Nausea, vomiting and dizziness, but also sweating, headaches or drowsiness: the symptoms of motion sickness - known as motion sickness in the technical jargon - are varied. "No one knows exactly how motion sickness develops," says travel medicine specialist Prof. Thomas Küpper from the University Hospital of RWTH Aachen University. But there is the so-called interference signal theory.
According to this, travel sickness occurs because the perception of the eyes does not match the signals from other sensory organs - such as those of the organ of balance in the ear. This can happen on a ship, for example. Because of the waves, the brain gets the signal from the balance organ: There is a lot of movement here. Just below deck, however, the eyes report: the room is not moving. "The brain picks up everything and checks whether the image is consistent or not," says Küpper, First Vice President of the German Society for Travel Medicine.
Even if it feels like this: “The stomach is not the core of the problem. But he has to pay for it,” says Prof. Tomas Jelinek. The head of the Berlin Center for Travel and Tropical Medicine speaks of a communication disorder in the brain. The conflicting information leads to overstimulation - and thus to nausea. And: The areas in the brain where the information converges are relatively close to the vomiting center.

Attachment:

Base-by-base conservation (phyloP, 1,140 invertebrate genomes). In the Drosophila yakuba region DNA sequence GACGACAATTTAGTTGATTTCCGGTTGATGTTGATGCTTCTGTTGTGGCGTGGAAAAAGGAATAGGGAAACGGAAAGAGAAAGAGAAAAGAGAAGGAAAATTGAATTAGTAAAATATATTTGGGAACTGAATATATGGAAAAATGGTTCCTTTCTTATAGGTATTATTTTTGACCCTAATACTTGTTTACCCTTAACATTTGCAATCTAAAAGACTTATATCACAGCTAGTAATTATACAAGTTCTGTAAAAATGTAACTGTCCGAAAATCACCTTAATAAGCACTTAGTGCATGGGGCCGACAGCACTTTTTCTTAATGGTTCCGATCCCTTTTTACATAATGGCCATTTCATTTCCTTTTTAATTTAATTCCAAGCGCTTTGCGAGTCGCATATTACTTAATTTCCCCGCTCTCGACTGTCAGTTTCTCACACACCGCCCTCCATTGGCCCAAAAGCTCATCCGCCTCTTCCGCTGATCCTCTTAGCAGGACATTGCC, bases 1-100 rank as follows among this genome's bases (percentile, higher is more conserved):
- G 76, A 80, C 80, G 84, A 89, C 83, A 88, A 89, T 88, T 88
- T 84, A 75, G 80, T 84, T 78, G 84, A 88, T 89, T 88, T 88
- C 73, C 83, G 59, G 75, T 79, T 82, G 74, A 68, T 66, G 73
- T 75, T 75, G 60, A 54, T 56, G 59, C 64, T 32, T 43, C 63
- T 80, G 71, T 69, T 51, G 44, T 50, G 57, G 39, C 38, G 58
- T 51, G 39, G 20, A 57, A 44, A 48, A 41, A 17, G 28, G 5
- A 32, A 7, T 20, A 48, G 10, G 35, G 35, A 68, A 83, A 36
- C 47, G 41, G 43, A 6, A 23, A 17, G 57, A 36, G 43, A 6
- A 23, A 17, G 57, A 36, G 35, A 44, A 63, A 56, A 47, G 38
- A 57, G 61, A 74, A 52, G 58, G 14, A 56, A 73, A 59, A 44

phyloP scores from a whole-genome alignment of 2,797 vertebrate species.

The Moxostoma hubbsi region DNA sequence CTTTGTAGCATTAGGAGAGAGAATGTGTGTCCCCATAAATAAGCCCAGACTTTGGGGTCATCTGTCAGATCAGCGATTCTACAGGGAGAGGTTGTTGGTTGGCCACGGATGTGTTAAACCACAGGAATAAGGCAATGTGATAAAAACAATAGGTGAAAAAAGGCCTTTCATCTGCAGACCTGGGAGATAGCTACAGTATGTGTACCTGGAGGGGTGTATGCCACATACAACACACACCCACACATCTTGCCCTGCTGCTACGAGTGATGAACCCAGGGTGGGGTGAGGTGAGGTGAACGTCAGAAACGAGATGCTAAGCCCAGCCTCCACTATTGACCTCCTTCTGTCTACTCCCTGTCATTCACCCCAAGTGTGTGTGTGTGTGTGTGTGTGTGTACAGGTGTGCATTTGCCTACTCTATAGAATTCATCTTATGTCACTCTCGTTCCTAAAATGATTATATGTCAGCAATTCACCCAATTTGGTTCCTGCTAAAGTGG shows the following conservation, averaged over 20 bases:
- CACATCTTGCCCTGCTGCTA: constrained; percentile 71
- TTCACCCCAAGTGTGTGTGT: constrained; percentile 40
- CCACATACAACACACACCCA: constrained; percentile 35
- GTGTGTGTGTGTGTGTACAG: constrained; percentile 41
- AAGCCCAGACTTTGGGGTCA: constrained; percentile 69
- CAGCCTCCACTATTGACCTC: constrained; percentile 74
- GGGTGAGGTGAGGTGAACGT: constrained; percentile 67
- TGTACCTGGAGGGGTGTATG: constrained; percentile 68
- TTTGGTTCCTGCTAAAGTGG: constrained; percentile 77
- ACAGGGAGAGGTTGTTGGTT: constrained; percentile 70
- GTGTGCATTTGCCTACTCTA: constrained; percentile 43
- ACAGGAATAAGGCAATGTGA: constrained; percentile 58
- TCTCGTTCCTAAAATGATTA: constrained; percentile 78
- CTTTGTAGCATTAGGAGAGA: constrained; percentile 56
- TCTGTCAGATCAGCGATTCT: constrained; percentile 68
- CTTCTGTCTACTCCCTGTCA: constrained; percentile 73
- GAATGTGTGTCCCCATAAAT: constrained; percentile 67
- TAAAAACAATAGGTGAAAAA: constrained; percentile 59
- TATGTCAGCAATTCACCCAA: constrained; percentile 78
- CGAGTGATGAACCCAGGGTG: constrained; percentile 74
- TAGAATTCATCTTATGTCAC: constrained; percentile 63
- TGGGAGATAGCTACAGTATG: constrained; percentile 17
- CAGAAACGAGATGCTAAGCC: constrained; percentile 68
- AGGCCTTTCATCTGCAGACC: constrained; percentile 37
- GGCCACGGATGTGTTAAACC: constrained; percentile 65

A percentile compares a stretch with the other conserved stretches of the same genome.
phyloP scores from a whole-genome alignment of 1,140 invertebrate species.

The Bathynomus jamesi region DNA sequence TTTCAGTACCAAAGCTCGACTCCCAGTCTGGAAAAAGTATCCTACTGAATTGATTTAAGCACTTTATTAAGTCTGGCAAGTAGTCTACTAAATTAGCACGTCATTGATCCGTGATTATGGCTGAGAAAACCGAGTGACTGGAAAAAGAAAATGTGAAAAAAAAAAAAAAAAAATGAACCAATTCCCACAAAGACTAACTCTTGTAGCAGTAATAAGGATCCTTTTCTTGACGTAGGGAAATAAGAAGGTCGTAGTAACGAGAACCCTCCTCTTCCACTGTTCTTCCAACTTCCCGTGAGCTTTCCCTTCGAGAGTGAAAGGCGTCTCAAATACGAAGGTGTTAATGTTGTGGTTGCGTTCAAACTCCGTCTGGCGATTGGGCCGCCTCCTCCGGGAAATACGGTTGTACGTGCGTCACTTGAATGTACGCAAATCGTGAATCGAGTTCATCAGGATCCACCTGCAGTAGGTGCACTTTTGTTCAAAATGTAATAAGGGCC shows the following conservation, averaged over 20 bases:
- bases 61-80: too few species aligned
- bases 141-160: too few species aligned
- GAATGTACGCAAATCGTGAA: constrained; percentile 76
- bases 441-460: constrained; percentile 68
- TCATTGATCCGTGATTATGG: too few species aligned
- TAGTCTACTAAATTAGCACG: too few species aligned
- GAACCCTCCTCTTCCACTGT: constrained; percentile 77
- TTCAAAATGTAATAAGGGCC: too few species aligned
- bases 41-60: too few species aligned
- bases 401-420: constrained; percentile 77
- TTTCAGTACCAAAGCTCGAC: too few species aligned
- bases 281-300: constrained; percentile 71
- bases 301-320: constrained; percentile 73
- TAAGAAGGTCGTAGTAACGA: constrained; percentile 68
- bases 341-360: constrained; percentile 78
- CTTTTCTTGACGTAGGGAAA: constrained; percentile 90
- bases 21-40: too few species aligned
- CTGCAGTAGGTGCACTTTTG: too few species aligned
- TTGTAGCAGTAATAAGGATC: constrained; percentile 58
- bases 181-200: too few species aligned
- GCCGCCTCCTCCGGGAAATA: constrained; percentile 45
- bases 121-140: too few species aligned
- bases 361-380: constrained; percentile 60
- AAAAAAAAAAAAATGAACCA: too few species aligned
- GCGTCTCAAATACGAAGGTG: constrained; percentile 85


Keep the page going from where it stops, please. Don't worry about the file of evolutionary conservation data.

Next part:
The probability of suffering from motion sickness varies depending on the means of transport: According to Thomas Küpper, it is highest when traveling by bus, then by car and train – and finally by flying. Tomas Jelinek suspects that the view from the plane window is so far removed from reality that one has the feeling of sitting still. This creates less confusion in the brain.
Of course, flying is not always possible - and it is also not the best choice in terms of the ecological footprint. It's a good thing that there are a few tricks for all other means of transport that, at best, prevent travel sickness in the first place.
It starts with the choice of place. The rule of thumb here is: It's better to sit in the front in the car or bus, in the middle on a ship or plane. On a ship it is even a good idea to lie flat. And if you get sick on the plane, Küpper advises you to consciously participate in the movements of the planes. “That means leaning into the curve, not sitting upright. That way the picture stays consistent.”
When driving in the passenger seat or the back seat, you should fixate on a stationary point on the horizon and take a break in the fresh air from time to time. And the most important thing: don't look at your cell phone or read anything. “The information becomes even more confusing when the eyes follow letters or a movie. Then there is total confusion,” says Tomas Jelinek.